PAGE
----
(My column in Mint Lounge, November 30 2019)
In 1511, there went to the grave in Gujarat a sultan called Mahmud Begada. Many are the tales that surround this formidably successful prince, including one or two colourful accounts left by European travellers. One, for instance, records the ruler’s penchant for everyday poison: from his childhood, claimed Duarte Barbosa, the man was fed toxins in measured doses, so that if “a fly touched him, as soon as it reached his flesh it forthwith died”, while “women as slept with him (also, sadly) perished”. Earlier, Ludovico di Varthema, too, made note of this inventive means to immunize, adding, however, that the sultan could use his own consequently venomous saliva to destroy opponents—all he had to do was spit on those who annoyed him, guaranteeing death to the poor souls in less than an hour.
While the obvious exaggerations can be discarded, it certainly is a fact that Mahmud Begada needed protection as a boy. His father Muhammad Shah II, whose faith was Islam but whose veins also carried Rajput blood, died, leaving a grown son to sit on his throne. Mahmud’s mother, a Sindhi princess, feared her stepson and sought protection through marriage for herself and her child with an influential Sufi brother-in-law. There, Mahmud grew into adolescence till, in 1458, he was enthroned after the passing of his half-brother, funnily enough, as victim to a poison plot. He married the dead man’s wife and showed himself early on as capable of both fury and courage: When a plot was discovered, Mahmud inaugurated his 53-year reign fittingly with executions and a veritable pool of blood.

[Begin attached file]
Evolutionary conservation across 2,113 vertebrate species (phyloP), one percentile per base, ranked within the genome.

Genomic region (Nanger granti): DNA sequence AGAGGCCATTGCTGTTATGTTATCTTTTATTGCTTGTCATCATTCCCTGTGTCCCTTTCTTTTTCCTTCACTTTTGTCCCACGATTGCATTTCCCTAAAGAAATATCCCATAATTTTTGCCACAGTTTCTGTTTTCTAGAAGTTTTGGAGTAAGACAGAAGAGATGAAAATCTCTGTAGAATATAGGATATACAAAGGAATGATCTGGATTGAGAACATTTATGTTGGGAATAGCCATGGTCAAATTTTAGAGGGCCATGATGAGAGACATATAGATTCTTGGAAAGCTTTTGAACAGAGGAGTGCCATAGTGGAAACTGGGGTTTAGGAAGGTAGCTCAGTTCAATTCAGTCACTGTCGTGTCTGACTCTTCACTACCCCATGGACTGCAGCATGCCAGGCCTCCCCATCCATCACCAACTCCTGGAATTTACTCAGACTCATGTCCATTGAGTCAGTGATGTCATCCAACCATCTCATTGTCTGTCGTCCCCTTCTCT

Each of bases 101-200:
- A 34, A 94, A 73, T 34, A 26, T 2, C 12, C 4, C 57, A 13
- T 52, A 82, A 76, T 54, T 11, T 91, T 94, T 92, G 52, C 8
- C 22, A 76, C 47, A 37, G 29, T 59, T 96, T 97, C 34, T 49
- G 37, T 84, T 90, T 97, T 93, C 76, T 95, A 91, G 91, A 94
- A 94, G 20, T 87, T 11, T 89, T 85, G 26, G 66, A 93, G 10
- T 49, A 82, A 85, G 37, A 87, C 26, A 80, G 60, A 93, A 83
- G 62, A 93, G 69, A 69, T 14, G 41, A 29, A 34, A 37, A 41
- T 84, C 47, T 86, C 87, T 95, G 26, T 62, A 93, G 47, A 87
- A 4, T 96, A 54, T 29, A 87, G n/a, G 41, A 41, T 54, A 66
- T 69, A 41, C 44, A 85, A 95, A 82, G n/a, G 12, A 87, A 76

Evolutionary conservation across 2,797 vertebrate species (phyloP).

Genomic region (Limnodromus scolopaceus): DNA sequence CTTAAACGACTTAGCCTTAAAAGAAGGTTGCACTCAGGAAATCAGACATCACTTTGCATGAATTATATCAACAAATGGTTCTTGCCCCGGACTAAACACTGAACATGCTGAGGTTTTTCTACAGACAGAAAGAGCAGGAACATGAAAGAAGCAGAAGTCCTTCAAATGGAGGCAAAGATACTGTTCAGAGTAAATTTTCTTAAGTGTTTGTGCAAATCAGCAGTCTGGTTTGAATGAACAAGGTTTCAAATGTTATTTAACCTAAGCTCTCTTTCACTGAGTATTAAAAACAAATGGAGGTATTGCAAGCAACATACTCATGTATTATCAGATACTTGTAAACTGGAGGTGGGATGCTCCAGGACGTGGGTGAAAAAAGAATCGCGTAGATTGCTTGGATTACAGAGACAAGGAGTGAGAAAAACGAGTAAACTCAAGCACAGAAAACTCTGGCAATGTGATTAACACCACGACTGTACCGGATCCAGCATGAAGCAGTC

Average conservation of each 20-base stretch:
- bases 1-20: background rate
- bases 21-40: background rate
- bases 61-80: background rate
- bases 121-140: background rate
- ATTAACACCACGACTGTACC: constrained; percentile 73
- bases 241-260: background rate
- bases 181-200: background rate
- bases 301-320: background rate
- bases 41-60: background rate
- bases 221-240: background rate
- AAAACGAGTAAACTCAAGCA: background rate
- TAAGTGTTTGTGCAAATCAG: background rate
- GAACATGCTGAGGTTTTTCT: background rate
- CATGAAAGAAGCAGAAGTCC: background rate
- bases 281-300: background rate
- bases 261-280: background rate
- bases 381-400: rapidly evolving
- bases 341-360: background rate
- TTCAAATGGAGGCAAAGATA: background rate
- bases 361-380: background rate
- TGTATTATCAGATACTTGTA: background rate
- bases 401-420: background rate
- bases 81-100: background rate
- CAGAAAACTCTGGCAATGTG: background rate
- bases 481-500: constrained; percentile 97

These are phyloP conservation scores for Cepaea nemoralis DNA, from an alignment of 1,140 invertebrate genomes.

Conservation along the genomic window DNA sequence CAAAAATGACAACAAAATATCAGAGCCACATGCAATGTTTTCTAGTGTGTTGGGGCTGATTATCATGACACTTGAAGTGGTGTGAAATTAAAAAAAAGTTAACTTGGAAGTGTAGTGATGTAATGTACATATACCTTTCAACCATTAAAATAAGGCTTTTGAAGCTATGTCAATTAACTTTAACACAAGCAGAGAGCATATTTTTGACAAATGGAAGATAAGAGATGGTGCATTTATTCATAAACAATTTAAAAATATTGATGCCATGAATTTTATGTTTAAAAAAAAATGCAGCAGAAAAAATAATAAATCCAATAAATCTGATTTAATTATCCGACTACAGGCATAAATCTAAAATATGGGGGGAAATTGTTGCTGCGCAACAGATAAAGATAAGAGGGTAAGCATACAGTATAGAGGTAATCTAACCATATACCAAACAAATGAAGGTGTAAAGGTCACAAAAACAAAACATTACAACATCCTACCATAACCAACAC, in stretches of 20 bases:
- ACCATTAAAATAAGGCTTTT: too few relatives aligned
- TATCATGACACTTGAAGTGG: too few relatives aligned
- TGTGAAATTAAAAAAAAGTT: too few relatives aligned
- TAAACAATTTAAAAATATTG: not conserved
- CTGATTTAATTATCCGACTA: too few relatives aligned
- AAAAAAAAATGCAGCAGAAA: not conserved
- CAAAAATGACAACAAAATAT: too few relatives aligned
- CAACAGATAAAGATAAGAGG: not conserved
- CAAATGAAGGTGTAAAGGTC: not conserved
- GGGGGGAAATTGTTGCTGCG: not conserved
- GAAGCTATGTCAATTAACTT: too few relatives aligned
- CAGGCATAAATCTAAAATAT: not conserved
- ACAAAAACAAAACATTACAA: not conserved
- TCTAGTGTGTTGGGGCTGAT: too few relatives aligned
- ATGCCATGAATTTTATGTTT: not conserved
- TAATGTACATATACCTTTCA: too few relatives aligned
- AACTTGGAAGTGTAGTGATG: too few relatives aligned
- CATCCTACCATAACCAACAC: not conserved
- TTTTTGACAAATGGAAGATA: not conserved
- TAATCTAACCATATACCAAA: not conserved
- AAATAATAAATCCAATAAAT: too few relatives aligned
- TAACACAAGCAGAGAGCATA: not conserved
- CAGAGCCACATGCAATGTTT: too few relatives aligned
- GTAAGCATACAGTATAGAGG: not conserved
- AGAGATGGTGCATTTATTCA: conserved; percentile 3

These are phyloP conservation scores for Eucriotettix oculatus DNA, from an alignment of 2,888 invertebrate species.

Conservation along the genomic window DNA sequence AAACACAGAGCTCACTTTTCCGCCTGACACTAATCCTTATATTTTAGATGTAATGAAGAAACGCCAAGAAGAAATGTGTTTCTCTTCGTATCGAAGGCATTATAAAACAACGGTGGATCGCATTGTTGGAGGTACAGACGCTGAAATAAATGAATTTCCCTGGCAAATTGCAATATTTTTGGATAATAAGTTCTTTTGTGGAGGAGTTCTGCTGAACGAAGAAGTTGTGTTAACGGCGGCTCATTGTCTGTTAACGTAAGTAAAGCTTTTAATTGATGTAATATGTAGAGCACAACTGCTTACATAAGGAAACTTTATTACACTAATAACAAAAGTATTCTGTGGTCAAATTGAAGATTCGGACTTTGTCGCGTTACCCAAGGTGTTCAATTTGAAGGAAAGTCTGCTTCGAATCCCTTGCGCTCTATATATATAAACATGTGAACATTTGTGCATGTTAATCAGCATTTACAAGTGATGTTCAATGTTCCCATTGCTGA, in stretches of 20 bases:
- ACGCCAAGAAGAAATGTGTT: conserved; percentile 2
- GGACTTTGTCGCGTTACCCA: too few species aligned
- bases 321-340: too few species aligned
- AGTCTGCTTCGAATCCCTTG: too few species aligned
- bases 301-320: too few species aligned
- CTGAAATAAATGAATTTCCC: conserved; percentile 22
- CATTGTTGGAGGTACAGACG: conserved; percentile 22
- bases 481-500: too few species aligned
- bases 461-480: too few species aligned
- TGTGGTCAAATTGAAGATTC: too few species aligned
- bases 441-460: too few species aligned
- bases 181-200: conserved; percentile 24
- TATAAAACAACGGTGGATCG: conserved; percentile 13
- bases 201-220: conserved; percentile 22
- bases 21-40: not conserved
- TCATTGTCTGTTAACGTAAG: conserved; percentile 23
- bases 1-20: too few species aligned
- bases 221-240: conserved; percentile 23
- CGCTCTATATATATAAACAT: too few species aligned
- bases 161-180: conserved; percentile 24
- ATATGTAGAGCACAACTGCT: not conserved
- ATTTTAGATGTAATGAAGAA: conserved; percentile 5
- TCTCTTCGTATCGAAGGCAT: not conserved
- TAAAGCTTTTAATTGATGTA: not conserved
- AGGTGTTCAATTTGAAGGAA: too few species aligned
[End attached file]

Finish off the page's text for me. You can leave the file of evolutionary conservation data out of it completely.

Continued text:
Like most successful kings in his day, Mahmud was both a conqueror and an efficient ruler, with, however, a pronounced religious zeal. In Sindh, for instance, after he accepted the surrender of local chieftains, he found their Islam still deeply rooted in Hindu cultural practice—the result was that some of them were shipped to a religious boot-camp to be reinstructed in the faith and in its diligent exercise. Equally, he used religion whenever it aided his quest for treasure and territory. Junagadh, for instance, was under the rule of a vassal Hindu. The latter one day paraded himself with the marks of a sovereign, infuriating Mahmud. As a peace offering, the raja sent his robes and the state parasol to court, but a little later annexation was, nevertheless, announced. Asked what his crime was, Mahmud coolly replied that the raja’s infidel faith was reason enough.
Some Hindus did, however, flourish under Mahmud’s raj. His court poet Udayaraja composed in the 1460s, for instance, a Sanskrit mahakavya (epic) called the Mahmuda-Suratrana-Carita, in which the sultan is likened in strength to Bhim, in generosity to Karn, in mercy to Ram, and in the glory of his court to Indra. His patronage of scholarship was so magnificent, we read, that the goddess of learning, Saraswati, herself chose to abandon heaven to take up residence in Gujarat. But for the most part, patronage was reserved for Islam: Sufis were deputed to certain areas of the realm in order to popularize the faith through worship and song, while stories circulated of how the Prophet himself appeared before the sultan in a dream, hinting that he wage war. In Junagadh, its raja was spared after he accepted Islam; elsewhere, those who refused were done away with at once.